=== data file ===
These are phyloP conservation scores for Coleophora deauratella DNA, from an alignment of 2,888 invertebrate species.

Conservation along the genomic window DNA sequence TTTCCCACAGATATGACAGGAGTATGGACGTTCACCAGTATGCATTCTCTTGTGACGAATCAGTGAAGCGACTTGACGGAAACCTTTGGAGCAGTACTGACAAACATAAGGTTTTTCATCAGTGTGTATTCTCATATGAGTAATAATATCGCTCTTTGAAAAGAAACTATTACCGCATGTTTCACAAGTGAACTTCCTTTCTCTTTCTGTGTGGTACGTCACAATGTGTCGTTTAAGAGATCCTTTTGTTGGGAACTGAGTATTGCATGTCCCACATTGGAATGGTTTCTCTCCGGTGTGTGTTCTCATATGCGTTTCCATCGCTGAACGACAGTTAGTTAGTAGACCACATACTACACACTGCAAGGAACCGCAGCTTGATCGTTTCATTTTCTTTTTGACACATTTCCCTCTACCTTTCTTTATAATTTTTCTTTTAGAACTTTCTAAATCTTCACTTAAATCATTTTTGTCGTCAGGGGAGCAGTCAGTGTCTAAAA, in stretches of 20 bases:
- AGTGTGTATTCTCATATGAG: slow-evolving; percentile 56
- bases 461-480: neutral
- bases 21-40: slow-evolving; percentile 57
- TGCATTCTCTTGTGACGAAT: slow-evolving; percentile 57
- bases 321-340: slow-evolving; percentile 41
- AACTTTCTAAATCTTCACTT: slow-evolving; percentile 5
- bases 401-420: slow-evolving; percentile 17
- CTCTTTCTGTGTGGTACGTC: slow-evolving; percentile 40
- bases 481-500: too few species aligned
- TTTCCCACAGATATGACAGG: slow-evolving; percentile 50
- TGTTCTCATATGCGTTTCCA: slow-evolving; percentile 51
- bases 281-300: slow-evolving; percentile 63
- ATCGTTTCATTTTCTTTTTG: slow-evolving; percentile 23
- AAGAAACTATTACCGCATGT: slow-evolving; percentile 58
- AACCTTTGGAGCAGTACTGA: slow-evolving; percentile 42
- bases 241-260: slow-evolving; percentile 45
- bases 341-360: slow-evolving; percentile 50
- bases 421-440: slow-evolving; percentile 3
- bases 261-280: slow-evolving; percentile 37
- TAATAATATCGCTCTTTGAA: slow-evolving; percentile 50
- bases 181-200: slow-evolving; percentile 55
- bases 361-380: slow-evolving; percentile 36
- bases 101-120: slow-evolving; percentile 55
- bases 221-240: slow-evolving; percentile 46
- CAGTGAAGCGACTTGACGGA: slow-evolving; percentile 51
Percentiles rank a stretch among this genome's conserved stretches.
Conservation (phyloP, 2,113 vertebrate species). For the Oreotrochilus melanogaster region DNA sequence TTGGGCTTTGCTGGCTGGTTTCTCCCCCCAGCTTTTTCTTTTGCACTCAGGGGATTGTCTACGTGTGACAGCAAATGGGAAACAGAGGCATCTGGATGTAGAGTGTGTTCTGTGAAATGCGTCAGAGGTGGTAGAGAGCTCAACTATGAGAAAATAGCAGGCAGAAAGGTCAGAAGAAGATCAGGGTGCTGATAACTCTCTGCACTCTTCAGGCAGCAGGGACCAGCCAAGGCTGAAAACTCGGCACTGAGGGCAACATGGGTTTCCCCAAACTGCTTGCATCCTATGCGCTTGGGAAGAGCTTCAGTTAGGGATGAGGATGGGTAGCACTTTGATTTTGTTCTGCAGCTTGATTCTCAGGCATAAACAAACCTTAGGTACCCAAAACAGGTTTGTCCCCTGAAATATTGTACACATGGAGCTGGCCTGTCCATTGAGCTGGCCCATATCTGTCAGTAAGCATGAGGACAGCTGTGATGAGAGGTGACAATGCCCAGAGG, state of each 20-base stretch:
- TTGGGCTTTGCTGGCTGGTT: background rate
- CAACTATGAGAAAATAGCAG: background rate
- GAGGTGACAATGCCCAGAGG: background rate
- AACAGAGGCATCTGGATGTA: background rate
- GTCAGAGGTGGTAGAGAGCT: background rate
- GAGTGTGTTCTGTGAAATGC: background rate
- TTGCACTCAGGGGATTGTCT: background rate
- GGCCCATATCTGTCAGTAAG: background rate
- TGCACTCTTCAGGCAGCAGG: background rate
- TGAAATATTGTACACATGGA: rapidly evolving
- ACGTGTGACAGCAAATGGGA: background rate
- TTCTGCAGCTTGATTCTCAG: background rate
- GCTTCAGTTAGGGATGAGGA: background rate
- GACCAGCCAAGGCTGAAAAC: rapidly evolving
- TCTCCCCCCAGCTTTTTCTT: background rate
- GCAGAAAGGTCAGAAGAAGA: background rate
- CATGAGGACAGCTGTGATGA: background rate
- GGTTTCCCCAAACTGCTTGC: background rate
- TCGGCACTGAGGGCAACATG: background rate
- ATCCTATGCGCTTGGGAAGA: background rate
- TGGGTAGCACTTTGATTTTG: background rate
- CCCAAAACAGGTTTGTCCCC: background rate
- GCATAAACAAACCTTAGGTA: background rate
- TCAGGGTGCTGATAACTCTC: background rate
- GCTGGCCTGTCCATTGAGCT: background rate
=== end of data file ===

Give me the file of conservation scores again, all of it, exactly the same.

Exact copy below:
These are phyloP conservation scores for Coleophora deauratella DNA, from an alignment of 2,888 invertebrate species.

Conservation along the genomic window DNA sequence TTTCCCACAGATATGACAGGAGTATGGACGTTCACCAGTATGCATTCTCTTGTGACGAATCAGTGAAGCGACTTGACGGAAACCTTTGGAGCAGTACTGACAAACATAAGGTTTTTCATCAGTGTGTATTCTCATATGAGTAATAATATCGCTCTTTGAAAAGAAACTATTACCGCATGTTTCACAAGTGAACTTCCTTTCTCTTTCTGTGTGGTACGTCACAATGTGTCGTTTAAGAGATCCTTTTGTTGGGAACTGAGTATTGCATGTCCCACATTGGAATGGTTTCTCTCCGGTGTGTGTTCTCATATGCGTTTCCATCGCTGAACGACAGTTAGTTAGTAGACCACATACTACACACTGCAAGGAACCGCAGCTTGATCGTTTCATTTTCTTTTTGACACATTTCCCTCTACCTTTCTTTATAATTTTTCTTTTAGAACTTTCTAAATCTTCACTTAAATCATTTTTGTCGTCAGGGGAGCAGTCAGTGTCTAAAA, in stretches of 20 bases:
- AGTGTGTATTCTCATATGAG: slow-evolving; percentile 56
- bases 461-480: neutral
- bases 21-40: slow-evolving; percentile 57
- TGCATTCTCTTGTGACGAAT: slow-evolving; percentile 57
- bases 321-340: slow-evolving; percentile 41
- AACTTTCTAAATCTTCACTT: slow-evolving; percentile 5
- bases 401-420: slow-evolving; percentile 17
- CTCTTTCTGTGTGGTACGTC: slow-evolving; percentile 40
- bases 481-500: too few species aligned
- TTTCCCACAGATATGACAGG: slow-evolving; percentile 50
- TGTTCTCATATGCGTTTCCA: slow-evolving; percentile 51
- bases 281-300: slow-evolving; percentile 63
- ATCGTTTCATTTTCTTTTTG: slow-evolving; percentile 23
- AAGAAACTATTACCGCATGT: slow-evolving; percentile 58
- AACCTTTGGAGCAGTACTGA: slow-evolving; percentile 42
- bases 241-260: slow-evolving; percentile 45
- bases 341-360: slow-evolving; percentile 50
- bases 421-440: slow-evolving; percentile 3
- bases 261-280: slow-evolving; percentile 37
- TAATAATATCGCTCTTTGAA: slow-evolving; percentile 50
- bases 181-200: slow-evolving; percentile 55
- bases 361-380: slow-evolving; percentile 36
- bases 101-120: slow-evolving; percentile 55
- bases 221-240: slow-evolving; percentile 46
- CAGTGAAGCGACTTGACGGA: slow-evolving; percentile 51
Percentiles rank a stretch among this genome's conserved stretches.
Conservation (phyloP, 2,113 vertebrate species). For the Oreotrochilus melanogaster region DNA sequence TTGGGCTTTGCTGGCTGGTTTCTCCCCCCAGCTTTTTCTTTTGCACTCAGGGGATTGTCTACGTGTGACAGCAAATGGGAAACAGAGGCATCTGGATGTAGAGTGTGTTCTGTGAAATGCGTCAGAGGTGGTAGAGAGCTCAACTATGAGAAAATAGCAGGCAGAAAGGTCAGAAGAAGATCAGGGTGCTGATAACTCTCTGCACTCTTCAGGCAGCAGGGACCAGCCAAGGCTGAAAACTCGGCACTGAGGGCAACATGGGTTTCCCCAAACTGCTTGCATCCTATGCGCTTGGGAAGAGCTTCAGTTAGGGATGAGGATGGGTAGCACTTTGATTTTGTTCTGCAGCTTGATTCTCAGGCATAAACAAACCTTAGGTACCCAAAACAGGTTTGTCCCCTGAAATATTGTACACATGGAGCTGGCCTGTCCATTGAGCTGGCCCATATCTGTCAGTAAGCATGAGGACAGCTGTGATGAGAGGTGACAATGCCCAGAGG, state of each 20-base stretch:
- TTGGGCTTTGCTGGCTGGTT: background rate
- CAACTATGAGAAAATAGCAG: background rate
- GAGGTGACAATGCCCAGAGG: background rate
- AACAGAGGCATCTGGATGTA: background rate
- GTCAGAGGTGGTAGAGAGCT: background rate
- GAGTGTGTTCTGTGAAATGC: background rate
- TTGCACTCAGGGGATTGTCT: background rate
- GGCCCATATCTGTCAGTAAG: background rate
- TGCACTCTTCAGGCAGCAGG: background rate
- TGAAATATTGTACACATGGA: rapidly evolving
- ACGTGTGACAGCAAATGGGA: background rate
- TTCTGCAGCTTGATTCTCAG: background rate
- GCTTCAGTTAGGGATGAGGA: background rate
- GACCAGCCAAGGCTGAAAAC: rapidly evolving
- TCTCCCCCCAGCTTTTTCTT: background rate
- GCAGAAAGGTCAGAAGAAGA: background rate
- CATGAGGACAGCTGTGATGA: background rate
- GGTTTCCCCAAACTGCTTGC: background rate
- TCGGCACTGAGGGCAACATG: background rate
- ATCCTATGCGCTTGGGAAGA: background rate
- TGGGTAGCACTTTGATTTTG: background rate
- CCCAAAACAGGTTTGTCCCC: background rate
- GCATAAACAAACCTTAGGTA: background rate
- TCAGGGTGCTGATAACTCTC: background rate
- GCTGGCCTGTCCATTGAGCT: background rate